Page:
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ASCM Insights

Ask ASCM: Please Simplify Digital Twins


Editor’s note: What’s on your mind? Submit a supply chain question to Editor-in-Chief Elizabeth Rennie at If yours is selected, she’ll research the topic and share the answer each month in the ASCM Insights Blog.

Reader J.B. asks: I’m fairly new to the supply chain field and am interested in learning more about digital twins. The topic is so complex that I’m having trouble even understanding exactly what they are. Can you break it down for me?

Rennie: When dealing with a subject as complex as digital twins, it’s always best to begin with a definition. Unfortunately, depending on who you ask, a digital twin can be explained in many different ways: an integrated replica of a product intended to reflect manufacturing defects; a sensor-enabled model that simulates a physical object in a live setting; the digital version of the physical, based on historical, current and predicted future information. I remember working on a feature article about digital twins back in 2018 and noting that my interviewees all gave similar, yet distinctly different, definitions!

Luckily, our trusty ASCM Supply Chain Dictionary has a very nice explanation: A digital twin is an exact virtual replica or model of a real-world process, product, or service used to digitally simulate, test, model and monitor it. So, digital twins enable manufacturers to build virtual replicas, from design and development to the end of life. The technology then mirrors its exact counterpart in the real world.

Companies benefit from digital twins because they model the way things interact with their environments, enabling users to foresee potential outcomes. As every shop floor manager knows, the slightest supply chain interruption can affect everything that follows. This is why digital twins are so exciting: They make it possible to not only address, but actually prevent, potential disruptions and keep supply chains as productive as possible.

Digital twins also provide essential data about an item’s design, the system that built it and how it is used. They rely on thousands of sensors, which are distributed throughout the physical manufacturing process. They deliver masses of cumulative measurements in a wide range of dimensions — everything from the behavior of machinery to environmental conditions in the factory itself. The information is continually communicated, aggregated and analyzed, with the ultimate goals being to optimize processes, detect current and potential physical issues, predict results, and build better products. Over time, the technology uncovers undesirable performance trends compared with an ideal range.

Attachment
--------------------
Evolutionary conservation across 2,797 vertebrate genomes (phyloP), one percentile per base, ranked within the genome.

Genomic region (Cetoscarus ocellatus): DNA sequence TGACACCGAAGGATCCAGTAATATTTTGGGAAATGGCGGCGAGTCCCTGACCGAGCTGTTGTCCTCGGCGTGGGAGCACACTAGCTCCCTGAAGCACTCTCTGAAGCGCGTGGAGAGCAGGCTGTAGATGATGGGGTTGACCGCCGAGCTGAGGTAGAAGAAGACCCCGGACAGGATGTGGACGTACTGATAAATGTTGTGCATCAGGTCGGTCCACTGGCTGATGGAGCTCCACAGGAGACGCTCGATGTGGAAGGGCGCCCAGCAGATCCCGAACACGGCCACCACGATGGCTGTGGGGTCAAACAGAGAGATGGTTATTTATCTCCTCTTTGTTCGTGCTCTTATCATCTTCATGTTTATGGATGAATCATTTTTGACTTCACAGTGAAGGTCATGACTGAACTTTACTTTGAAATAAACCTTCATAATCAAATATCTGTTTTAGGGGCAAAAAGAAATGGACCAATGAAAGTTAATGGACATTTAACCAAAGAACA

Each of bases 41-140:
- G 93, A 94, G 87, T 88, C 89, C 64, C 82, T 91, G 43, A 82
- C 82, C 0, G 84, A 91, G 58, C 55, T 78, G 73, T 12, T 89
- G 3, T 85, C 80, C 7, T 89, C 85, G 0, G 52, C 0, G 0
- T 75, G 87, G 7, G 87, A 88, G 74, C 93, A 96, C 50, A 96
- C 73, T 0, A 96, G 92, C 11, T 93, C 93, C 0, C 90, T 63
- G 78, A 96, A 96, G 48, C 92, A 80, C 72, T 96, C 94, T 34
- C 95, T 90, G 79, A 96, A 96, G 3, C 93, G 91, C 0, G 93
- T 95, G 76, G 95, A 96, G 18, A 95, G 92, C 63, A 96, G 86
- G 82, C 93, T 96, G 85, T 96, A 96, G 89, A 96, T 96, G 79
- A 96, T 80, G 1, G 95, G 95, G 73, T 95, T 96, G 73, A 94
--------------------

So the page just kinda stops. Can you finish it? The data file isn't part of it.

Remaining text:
When working on the aforementioned article, I had the opportunity to interview Christian Urnauer, a specialist in digital manufacturing and doctoral candidate at the Institute of Production Management at the University of Darmstadt. He recounted his experience working with simulation models of production plants. Urnauer told me critical preliminary steps are tool selection and definition of scope. To help you get started, he suggested considering the following questions:

  • What are the core functions that must be modeled by the digital twin?
  • Which assumptions and simplifications can, or need to, be made?
  • What is the input for both real and simulation data?
  • What output will be monitored?

“This way, I could define the scope and make sure that I didn’t get lost in details that are not of importance,” he explained. “When I started to build the model, I asked myself the same questions again.”

Verification and validation are also vital phases for ensuring successful application of a digital twin and increasing its reliability and acceptance. Validation requires assessing whether the digital twin serves the purpose for which it was intended; verification involves confirming if model components and functions are working properly. Experts also recommend creating a digital version of supply chain flows and tapping into data from multiple systems.

Digital twins offer uniquely realistic glimpses into the future. To learn more, check out ASCM’s brand-new Supply Chain Technology Certificate, which will further clarify how digital twins can help your supply chain organization advance via truly data-driven decision-making.

Submit your supply chain question by emailing Editor-in-Chief Elizabeth Rennie at

About the Author

Elizabeth Rennie Editor-in-Chief, SCM Now magazine, ASCM

Elizabeth Rennie is Editor-in-Chief at ASCM. She may be contacted at

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